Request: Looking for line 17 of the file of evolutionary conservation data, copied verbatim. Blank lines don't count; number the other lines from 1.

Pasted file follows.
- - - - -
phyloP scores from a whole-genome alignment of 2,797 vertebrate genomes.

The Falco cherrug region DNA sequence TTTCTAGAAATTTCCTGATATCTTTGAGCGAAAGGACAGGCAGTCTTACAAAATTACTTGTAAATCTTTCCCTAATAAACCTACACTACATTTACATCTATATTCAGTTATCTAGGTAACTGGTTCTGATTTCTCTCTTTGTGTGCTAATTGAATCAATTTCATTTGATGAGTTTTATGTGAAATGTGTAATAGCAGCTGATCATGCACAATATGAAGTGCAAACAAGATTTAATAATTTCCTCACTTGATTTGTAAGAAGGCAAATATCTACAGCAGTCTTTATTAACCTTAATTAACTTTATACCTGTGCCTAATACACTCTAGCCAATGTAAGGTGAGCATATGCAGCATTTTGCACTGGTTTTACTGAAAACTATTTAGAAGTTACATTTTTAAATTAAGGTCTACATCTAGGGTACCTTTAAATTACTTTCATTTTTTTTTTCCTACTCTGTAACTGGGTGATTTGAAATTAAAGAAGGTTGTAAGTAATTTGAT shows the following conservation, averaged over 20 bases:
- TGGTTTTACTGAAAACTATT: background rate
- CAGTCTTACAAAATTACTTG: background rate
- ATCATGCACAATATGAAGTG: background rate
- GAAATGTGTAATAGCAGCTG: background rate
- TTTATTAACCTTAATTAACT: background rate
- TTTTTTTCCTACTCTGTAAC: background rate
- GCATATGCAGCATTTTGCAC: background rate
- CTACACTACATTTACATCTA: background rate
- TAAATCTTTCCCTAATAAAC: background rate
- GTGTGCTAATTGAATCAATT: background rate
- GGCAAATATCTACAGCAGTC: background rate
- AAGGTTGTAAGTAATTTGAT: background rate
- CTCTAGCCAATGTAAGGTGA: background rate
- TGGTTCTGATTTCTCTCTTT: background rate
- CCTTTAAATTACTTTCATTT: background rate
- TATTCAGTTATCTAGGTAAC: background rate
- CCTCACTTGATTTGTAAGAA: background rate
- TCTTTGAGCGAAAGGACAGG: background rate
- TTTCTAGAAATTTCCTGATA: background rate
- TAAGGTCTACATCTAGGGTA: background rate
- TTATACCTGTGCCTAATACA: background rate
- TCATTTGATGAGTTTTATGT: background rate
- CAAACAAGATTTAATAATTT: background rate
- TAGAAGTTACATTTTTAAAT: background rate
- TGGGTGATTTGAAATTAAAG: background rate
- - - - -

- CCTTTAAATTACTTTCATTT: background rate